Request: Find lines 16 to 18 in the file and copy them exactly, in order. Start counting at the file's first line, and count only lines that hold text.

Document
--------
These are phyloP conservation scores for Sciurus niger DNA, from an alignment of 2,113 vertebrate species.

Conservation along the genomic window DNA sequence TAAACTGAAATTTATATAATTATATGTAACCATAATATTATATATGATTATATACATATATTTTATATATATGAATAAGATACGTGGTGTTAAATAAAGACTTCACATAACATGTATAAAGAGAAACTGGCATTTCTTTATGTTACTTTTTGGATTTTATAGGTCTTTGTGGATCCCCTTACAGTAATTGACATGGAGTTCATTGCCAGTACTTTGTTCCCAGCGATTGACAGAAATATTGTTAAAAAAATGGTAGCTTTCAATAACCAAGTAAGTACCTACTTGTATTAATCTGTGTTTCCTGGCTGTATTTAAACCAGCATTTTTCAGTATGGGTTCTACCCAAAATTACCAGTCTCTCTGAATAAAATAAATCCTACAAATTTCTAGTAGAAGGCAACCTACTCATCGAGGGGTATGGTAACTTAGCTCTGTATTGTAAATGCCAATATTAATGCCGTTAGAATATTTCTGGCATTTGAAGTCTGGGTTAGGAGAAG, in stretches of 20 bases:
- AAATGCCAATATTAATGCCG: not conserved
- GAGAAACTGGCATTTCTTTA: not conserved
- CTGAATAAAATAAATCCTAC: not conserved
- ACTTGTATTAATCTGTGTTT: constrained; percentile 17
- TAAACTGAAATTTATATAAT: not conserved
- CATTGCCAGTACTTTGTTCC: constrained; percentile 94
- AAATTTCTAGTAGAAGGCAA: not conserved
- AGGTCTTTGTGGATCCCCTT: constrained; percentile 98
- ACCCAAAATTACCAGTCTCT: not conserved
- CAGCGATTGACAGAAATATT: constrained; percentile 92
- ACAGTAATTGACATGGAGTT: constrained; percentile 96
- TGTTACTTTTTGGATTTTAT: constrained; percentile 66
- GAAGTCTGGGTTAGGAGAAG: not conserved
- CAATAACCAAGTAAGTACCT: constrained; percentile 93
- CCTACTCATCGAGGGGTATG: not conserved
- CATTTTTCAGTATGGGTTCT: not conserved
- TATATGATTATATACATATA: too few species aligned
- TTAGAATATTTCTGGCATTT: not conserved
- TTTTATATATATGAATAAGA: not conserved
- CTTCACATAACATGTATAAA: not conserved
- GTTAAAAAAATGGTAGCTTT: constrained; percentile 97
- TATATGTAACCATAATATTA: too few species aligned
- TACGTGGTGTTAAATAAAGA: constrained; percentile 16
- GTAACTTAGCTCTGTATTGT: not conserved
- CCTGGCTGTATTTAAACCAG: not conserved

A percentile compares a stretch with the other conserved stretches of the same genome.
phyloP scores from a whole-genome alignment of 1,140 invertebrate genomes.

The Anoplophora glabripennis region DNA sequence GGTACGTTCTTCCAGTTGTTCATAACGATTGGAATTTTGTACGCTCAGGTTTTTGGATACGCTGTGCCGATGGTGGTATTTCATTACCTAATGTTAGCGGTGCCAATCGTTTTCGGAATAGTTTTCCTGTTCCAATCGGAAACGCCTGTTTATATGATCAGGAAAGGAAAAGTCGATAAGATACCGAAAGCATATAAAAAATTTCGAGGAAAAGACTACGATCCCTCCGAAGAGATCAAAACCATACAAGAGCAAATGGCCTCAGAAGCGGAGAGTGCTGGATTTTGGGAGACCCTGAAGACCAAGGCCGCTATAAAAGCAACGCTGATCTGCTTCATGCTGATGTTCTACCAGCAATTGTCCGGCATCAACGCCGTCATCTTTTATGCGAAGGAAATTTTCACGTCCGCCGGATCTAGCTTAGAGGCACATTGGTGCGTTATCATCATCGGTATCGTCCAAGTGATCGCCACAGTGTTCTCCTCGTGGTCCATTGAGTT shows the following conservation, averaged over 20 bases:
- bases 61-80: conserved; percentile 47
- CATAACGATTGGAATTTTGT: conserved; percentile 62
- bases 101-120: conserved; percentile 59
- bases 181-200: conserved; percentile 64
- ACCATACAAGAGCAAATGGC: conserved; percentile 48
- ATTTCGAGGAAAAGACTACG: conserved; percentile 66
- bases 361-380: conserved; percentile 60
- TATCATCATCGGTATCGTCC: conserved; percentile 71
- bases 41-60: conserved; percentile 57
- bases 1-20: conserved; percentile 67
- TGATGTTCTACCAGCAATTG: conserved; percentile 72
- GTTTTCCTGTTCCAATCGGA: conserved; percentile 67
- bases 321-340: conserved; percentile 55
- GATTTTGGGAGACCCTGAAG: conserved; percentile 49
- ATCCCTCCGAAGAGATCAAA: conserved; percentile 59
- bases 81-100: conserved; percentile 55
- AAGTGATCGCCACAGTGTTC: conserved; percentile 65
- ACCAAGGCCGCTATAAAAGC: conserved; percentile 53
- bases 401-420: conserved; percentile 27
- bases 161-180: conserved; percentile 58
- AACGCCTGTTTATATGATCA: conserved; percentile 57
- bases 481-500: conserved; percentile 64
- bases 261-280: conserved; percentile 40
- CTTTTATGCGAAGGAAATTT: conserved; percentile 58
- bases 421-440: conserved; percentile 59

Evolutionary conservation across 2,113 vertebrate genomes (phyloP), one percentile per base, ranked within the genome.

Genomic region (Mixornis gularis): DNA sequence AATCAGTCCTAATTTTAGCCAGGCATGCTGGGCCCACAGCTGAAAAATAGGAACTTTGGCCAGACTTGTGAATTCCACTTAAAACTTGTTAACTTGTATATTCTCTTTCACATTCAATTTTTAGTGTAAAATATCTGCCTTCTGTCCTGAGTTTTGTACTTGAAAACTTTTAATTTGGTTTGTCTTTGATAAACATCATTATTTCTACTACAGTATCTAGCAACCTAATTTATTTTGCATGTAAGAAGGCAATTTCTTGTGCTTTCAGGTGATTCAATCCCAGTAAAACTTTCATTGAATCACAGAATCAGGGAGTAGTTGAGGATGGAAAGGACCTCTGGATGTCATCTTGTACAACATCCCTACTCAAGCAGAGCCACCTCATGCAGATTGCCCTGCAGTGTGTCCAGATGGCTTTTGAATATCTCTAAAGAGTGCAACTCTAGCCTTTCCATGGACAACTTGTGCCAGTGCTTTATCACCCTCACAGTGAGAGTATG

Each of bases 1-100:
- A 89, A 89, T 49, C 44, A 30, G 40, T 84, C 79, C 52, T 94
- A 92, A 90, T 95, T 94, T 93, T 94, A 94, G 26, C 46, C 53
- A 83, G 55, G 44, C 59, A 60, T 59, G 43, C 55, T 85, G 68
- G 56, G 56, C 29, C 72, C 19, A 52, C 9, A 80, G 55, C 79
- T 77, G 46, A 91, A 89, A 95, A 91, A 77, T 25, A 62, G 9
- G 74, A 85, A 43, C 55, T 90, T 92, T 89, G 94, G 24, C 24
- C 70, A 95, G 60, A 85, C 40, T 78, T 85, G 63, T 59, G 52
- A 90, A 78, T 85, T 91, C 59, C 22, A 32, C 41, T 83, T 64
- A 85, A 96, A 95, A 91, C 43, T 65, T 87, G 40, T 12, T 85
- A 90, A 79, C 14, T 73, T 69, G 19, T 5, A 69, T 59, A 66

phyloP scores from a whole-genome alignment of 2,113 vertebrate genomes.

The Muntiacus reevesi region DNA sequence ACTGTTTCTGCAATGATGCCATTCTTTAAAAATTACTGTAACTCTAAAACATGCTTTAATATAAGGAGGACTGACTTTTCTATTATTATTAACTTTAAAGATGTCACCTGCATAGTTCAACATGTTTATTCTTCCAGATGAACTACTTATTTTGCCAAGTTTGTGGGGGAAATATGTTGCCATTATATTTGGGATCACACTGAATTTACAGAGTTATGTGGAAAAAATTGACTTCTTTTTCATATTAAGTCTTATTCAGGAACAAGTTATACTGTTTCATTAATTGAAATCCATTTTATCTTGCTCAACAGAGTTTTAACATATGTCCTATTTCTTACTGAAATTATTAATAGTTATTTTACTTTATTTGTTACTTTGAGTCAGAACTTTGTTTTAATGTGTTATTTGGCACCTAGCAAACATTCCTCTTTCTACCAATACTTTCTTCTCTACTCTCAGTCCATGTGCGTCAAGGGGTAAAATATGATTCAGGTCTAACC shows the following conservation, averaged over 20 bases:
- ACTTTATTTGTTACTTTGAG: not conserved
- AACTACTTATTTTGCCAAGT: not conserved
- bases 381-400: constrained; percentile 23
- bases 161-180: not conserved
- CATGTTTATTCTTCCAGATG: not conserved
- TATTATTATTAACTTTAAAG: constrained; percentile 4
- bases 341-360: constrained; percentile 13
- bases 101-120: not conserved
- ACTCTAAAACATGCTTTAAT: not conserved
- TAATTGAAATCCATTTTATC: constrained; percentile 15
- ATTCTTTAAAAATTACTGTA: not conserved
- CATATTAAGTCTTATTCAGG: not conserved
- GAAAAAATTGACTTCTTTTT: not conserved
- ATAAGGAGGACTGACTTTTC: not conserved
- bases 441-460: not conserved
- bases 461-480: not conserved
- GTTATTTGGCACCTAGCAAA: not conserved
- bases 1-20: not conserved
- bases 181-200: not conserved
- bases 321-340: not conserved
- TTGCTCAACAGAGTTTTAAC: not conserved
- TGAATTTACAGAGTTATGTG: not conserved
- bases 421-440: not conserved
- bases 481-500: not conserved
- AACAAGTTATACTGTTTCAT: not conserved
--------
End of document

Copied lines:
- CAATAACCAAGTAAGTACCT: constrained; percentile 93
- CCTACTCATCGAGGGGTATG: not conserved
- CATTTTTCAGTATGGGTTCT: not conserved